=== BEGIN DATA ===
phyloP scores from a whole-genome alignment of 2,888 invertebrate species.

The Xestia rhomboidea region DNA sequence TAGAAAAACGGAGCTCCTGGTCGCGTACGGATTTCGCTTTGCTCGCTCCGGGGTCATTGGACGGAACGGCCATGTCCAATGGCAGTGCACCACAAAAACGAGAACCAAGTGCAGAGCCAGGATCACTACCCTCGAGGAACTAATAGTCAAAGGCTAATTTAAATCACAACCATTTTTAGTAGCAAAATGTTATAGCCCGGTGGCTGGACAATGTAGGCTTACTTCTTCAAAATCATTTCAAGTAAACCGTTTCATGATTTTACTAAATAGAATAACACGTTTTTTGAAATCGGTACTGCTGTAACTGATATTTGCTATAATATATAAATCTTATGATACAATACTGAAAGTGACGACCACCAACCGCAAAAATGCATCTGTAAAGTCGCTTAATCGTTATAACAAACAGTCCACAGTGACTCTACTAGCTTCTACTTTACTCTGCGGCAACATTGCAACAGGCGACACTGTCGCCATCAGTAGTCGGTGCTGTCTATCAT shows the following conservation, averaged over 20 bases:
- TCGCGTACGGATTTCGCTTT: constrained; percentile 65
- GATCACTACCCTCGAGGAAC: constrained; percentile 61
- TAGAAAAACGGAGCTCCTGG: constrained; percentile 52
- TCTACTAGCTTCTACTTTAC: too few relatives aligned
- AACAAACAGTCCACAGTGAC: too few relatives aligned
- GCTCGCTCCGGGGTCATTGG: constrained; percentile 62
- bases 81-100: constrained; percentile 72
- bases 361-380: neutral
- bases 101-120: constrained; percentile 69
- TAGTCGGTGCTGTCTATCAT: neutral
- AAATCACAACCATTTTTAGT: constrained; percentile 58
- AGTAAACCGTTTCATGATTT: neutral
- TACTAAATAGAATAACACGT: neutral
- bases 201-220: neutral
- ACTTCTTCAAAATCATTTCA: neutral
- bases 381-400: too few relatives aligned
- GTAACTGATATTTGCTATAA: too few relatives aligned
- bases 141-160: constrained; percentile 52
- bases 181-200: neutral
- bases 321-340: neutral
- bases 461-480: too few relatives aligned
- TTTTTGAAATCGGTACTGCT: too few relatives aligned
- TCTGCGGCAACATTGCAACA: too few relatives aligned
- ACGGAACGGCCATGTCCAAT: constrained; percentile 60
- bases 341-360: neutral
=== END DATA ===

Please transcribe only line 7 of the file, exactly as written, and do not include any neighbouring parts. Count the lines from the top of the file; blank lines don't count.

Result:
- AACAAACAGTCCACAGTGAC: too few relatives aligned